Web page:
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Movie Recalls ‘The 33’ Trapped in a Chilean Gold Mine

 “The 33,” tells about the famous 2010 mining accident in Chile.
“The 33,” tells about the famous 2010 mining accident in Chile.
‘The 33’ Tells a Real Life Story
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A new movie, “The 33,” tells about the famous 2010 mining accident in Chile.

The 100-year-old San Jose copper and gold mine collapsed over the heads of 33 mine workers. The collapse left the miners 700 meters underground.

The film’s director, Patricia Riggen, attempts to revisit 69 days of agony for the men below and their families above.

"Is that the only way in?"

"The only way in, the only way out."

Five years ago, lack of safety was an accepted fact of life at the San Jose mine. In the film, the 33 men start their long and difficult descent through a tunnel into their work area. But before too long, disaster struck.

After the tunnel collapse, the miners’ crowd into a five-meter wide space built to hold 30 men. The miners called it, the “Refuge.”

"One, two...33. We're all here..."

They have only three days' worth of food.

"We have to ration it carefully if we plan to survive down here until we are rescued. Rescued?"

Antonio Banderas plays miner Mario Sepulveda.

"Mainly for the people to know (he) is the guy that put some order down there and tried to stretch life as much as possible with the possibilities that they have and the resources that they have were minimal."

The film is divided into two separate worlds. One is the miners’ large cave, where feelings of hunger and hopelessness give way to prayer. The other is Camp Hope, a temporary encampment of families outside the mine's collapsed entrance.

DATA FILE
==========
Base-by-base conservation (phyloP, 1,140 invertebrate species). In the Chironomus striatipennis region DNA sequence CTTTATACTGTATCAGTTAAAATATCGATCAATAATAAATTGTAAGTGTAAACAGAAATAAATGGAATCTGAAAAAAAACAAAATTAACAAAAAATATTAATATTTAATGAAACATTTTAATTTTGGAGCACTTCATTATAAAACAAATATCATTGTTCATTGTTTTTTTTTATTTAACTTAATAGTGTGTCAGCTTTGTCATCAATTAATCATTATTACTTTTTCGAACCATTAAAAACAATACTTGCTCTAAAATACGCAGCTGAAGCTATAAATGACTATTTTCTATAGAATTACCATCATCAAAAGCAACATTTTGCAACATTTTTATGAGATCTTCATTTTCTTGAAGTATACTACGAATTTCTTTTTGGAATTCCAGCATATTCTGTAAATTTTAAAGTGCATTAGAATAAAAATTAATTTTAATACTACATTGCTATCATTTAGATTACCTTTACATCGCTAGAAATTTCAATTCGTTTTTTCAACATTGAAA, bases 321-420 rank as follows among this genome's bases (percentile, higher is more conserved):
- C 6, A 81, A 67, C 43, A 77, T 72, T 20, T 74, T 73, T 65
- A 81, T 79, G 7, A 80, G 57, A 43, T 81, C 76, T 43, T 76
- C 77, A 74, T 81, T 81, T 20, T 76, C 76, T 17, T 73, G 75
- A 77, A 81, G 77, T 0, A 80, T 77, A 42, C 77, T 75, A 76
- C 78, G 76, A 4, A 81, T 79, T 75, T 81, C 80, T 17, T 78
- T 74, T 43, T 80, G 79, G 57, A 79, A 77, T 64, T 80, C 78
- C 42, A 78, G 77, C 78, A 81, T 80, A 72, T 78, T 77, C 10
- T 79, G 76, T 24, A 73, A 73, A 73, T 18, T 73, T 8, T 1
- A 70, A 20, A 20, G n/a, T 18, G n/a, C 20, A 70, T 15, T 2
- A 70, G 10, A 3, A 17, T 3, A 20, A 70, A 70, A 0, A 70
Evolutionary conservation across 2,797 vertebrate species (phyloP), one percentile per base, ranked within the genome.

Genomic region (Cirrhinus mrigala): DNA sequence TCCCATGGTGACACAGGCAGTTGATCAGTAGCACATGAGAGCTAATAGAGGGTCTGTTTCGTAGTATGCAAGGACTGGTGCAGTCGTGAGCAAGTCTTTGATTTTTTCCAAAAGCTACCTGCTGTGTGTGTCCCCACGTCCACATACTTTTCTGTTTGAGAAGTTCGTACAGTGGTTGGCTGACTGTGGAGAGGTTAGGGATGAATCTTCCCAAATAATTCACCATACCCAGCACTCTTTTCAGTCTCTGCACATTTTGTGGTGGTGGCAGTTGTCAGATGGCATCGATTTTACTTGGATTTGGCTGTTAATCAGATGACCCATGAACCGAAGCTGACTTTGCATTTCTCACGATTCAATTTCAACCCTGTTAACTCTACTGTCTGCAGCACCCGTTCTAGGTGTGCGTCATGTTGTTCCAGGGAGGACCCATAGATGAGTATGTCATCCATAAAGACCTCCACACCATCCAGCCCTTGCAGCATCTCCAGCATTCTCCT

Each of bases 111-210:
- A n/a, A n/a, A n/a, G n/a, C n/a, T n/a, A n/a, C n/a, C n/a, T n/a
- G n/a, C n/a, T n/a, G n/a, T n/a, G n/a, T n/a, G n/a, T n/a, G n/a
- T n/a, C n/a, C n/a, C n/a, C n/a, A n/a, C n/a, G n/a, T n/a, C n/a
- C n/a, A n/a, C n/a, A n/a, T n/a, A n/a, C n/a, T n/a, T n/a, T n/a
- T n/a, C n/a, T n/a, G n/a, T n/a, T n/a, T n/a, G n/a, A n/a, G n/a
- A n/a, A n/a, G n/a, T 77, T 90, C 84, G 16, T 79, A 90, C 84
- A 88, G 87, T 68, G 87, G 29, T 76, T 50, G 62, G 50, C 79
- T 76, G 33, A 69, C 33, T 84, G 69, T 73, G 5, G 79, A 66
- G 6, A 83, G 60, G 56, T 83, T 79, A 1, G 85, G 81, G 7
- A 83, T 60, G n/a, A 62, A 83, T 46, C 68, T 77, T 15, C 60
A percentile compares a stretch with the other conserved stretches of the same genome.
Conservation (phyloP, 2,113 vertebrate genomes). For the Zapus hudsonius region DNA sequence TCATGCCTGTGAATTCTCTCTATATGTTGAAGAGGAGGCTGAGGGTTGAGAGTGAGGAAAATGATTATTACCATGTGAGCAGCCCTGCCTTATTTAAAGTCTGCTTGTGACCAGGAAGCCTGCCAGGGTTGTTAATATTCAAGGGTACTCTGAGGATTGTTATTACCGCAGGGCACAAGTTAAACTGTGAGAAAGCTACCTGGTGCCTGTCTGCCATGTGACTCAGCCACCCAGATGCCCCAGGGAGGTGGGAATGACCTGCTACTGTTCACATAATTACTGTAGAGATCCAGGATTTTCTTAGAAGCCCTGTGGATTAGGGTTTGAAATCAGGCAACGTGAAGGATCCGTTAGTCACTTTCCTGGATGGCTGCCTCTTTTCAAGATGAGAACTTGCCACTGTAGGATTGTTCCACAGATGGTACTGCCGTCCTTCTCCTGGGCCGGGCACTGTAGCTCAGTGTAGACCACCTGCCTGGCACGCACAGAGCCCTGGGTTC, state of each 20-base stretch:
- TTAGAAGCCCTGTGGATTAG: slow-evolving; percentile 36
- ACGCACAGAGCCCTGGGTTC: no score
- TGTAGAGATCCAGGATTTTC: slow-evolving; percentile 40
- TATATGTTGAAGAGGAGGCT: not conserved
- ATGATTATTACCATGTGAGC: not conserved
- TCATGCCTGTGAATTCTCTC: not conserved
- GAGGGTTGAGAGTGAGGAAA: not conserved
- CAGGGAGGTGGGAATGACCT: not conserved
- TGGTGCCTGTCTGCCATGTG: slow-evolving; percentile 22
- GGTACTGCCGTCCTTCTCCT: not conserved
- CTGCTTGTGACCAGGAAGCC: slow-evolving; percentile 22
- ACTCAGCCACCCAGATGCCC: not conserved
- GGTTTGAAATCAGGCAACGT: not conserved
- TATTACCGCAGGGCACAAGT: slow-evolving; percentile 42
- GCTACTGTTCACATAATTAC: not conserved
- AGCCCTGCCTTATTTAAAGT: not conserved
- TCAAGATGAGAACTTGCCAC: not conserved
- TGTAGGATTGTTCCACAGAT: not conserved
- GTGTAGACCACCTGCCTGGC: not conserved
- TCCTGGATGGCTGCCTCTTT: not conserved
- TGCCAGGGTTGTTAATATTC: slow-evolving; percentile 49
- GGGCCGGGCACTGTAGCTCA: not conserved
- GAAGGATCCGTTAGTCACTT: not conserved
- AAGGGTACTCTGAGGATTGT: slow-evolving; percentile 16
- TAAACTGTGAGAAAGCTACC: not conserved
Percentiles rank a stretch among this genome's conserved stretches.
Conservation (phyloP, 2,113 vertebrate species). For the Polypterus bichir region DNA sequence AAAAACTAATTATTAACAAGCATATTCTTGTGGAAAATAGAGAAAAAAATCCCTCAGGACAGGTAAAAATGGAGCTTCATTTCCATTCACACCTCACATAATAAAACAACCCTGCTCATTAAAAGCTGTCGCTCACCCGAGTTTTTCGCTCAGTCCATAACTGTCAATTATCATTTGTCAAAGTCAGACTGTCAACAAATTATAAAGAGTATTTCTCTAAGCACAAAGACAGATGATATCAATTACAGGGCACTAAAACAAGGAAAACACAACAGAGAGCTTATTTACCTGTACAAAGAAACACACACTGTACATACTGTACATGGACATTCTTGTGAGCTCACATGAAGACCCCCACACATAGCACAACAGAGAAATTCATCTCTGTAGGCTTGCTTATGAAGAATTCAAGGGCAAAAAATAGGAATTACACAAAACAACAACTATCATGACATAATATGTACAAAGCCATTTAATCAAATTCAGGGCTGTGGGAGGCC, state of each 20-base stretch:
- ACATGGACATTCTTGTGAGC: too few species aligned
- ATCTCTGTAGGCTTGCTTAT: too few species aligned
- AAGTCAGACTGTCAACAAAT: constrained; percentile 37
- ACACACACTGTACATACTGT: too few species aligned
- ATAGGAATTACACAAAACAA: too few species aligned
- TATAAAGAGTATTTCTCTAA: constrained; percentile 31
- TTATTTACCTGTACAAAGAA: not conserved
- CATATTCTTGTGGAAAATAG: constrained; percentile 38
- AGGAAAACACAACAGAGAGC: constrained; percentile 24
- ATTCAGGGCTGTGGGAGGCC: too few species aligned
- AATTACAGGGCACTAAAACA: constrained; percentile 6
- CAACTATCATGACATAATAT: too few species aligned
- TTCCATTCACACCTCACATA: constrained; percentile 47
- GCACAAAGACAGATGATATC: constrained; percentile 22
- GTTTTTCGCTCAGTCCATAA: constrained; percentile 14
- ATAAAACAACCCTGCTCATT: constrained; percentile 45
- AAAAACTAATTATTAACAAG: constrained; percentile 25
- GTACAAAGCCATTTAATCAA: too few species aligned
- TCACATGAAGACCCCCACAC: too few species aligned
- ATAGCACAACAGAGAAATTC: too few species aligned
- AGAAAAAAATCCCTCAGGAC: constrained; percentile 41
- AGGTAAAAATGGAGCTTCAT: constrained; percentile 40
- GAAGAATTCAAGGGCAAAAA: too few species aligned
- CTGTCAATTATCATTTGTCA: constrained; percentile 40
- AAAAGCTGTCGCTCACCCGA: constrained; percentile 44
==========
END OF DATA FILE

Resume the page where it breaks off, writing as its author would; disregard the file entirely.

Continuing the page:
"We want answers! It's been two days and no one has told us anything!"

Maria Segovia is the sister of one of the men. She is as central to the miners’ rescue as Mario Sepulveda is inside the mine.

Actress Juliette Binoche plays Maria.

"She was called the mayor of Camp Hope. She was the force to start with. I had to show in very short time, a few scenes, that the force of those women, you know, really took...made the plan to take off and save them."

With family, friends and the world watching, the Chilean government ordered rescue crews to keep working day and night. After 17 days, crews reach the miners. The film then shows the technically difficult and hazardous operation of bringing the men to the surface, one by one.

"My readings indicate that a massive rock has placed itself here. We're talking about 700,000 tons of diorite, or twice the mass of the Empire State Building."

“The 33” runs like a disaster movie. Its special effects and the human interactions inside and outside the mine add to the tension. It is the memory of the actual mine disaster and rescue operation that adds seriousness to the production.

The movie is short on character development. Aside from Sepulveda and Segovia, we learn very little about the rest of the players. The film also does not explain why the miners received no compensation nor what Chilean officials have done to improve mine safety.

I’m Marsha James.

"See you all men out there."

VOA’s Penelope Poulou reported on this story from Washington. Marsha James adapted her report for Learning English. George Grow was the editor.


Words in This Story

agony – n. extreme mental or physical pain

descent – n. a way of going down something

tunnel – n. a passageway

ration v. to control the amount of something

hazardous adj. involving risk or danger

compensationn. payment; something that is done or given to make up for damage, trouble